One of the many benefits of the ThemeRoller is that it lets you create CSS for things that non-CSS experts (such as myself) couldn't normally do easily. For example, it lets you specify rounded corners on any part of the widget, and lets you create drop-down shadows as well. It has really taken the nerdy coding part of the CSS file out of the usage of the UI library, and allowed developers who aren't graphical artists to use and modify the widgets easily. Instead of hacking your way through a CSS file and coming out with a poor looking widget, the ThemeRoller lets you do it non-programmatically.

Finally, the ThemeRoller comes with many prebuilt themes that you can choose to have your widgets imitate. If you are like me, you can look at the prebuilt themes and realize that they are much, much nicer looking than anything that you've designed. Instead of placing the CSS from your site into the ThemeRoller, you can place the ThemeRoller CSS on your own site. Consider this the "cheap" way to get a professional looking Web application for free!


This brings to a close the article on the UI library. The UI library is a quickly evolving project that is constantly reformatting and improving its offerings. In the last year, it has come a long way from its beginning as a thrown-together assortment of popular plug-ins. I hope to see this rapid pace of growth continue because I'm excited about the possibilities that the library can offer developers. While I may have been negative on the Effects module, the Interaction module and the Widget module offer many compelling reasons to give the UI library a chance in your Web applications.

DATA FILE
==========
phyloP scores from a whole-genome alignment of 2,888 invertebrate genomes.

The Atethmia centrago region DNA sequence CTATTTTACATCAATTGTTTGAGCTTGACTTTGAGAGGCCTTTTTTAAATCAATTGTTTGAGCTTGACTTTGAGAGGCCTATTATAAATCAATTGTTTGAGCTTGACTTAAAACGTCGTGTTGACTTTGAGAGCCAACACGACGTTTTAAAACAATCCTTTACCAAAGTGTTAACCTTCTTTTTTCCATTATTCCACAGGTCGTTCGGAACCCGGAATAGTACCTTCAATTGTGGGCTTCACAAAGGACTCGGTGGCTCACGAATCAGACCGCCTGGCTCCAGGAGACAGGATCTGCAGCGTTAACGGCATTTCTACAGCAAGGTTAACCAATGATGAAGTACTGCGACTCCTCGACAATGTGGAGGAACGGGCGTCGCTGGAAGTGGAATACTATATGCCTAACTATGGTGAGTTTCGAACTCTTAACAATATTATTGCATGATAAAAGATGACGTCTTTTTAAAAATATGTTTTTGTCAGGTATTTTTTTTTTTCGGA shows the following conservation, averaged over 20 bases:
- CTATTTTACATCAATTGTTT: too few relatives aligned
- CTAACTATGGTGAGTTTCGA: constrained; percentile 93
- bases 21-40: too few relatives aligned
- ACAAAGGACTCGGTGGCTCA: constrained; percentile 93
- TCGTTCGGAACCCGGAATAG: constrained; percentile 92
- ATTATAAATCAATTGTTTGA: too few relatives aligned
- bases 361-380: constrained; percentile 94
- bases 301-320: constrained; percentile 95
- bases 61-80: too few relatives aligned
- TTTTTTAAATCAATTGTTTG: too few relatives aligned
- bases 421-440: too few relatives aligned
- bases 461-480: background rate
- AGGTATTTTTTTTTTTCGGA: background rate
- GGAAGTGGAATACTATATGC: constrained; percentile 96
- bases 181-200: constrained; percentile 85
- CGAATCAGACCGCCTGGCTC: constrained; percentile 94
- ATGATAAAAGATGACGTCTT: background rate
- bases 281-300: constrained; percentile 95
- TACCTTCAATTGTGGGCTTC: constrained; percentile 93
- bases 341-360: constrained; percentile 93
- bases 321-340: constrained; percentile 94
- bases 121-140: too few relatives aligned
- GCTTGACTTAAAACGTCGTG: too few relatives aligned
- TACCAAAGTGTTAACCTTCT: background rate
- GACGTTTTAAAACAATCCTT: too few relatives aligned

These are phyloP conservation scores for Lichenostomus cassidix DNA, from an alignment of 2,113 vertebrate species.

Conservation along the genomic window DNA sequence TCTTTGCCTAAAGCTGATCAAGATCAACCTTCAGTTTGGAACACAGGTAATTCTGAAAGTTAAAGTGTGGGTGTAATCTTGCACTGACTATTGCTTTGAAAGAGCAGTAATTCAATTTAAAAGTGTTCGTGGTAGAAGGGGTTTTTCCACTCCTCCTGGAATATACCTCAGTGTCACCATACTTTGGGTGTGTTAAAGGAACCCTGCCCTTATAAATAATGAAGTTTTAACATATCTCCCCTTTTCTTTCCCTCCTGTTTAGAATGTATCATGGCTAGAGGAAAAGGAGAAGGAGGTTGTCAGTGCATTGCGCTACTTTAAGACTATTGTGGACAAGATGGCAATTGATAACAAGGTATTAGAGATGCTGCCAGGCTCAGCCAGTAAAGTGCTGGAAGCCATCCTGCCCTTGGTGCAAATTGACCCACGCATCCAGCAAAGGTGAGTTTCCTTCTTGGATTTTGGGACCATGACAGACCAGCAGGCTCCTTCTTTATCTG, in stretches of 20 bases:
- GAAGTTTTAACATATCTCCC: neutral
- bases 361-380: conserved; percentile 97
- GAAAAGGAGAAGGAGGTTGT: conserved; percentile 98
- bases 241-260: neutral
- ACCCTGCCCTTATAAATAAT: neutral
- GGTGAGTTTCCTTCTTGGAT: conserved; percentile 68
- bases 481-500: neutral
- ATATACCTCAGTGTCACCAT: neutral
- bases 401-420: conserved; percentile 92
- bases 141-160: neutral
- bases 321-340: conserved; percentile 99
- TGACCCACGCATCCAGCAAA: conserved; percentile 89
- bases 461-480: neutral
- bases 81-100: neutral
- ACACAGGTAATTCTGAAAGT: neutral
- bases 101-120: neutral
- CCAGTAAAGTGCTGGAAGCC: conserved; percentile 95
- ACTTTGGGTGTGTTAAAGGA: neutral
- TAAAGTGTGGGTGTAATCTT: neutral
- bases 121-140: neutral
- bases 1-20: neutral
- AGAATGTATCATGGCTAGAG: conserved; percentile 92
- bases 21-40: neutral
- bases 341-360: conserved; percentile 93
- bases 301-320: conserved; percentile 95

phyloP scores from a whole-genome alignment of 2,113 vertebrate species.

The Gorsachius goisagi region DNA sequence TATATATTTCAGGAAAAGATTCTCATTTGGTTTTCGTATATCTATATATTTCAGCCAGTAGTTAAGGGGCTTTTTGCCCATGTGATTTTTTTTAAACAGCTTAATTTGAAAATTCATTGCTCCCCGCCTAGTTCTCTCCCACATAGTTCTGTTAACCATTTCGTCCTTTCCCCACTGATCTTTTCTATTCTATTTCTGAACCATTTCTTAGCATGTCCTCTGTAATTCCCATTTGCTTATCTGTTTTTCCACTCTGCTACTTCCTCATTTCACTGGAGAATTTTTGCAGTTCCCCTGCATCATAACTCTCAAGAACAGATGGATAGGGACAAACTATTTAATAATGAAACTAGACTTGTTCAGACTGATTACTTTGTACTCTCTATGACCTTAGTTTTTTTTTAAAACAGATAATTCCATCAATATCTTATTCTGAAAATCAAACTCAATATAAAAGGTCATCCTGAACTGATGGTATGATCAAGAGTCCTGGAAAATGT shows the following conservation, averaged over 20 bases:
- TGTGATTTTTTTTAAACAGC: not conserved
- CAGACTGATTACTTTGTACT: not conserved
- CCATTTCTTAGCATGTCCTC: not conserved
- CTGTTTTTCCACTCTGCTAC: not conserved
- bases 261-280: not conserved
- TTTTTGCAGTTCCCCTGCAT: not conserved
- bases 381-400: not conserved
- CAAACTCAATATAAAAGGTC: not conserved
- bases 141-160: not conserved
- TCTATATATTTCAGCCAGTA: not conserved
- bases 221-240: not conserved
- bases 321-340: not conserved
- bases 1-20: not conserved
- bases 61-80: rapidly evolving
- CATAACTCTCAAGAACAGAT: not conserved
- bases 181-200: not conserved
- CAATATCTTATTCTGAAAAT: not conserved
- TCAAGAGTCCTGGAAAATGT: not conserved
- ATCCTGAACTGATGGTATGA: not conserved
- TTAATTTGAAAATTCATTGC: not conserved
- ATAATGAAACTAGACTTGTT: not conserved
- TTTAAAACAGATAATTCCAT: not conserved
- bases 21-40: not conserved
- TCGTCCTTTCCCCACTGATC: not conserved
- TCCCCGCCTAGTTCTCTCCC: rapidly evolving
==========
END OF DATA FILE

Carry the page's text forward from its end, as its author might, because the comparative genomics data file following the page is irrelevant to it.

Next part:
In this article I went through all of the widgets that are offered in the 1.6 version of UI. These 6 widgets are the first of hopefully many widgets you'll see from the UI team. I'm hopeful that in the future you'll see such common destkop widgets as a colorpicker, a time picker, an autocomplete drop-down, a menubar, a toolbar, and so on. As I've stressed throughout my many articles, one of the overarching goals of the jQuery team is to make creating a Web application as easy as creating a desktop application. I also think it's important for users that their Web apps look as close to their desktop apps as possible, as this can only help build acceptance and regular use of them.





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ArticleTitle=Working with jQuery, Part 2: Intermediate JQuery: The UI project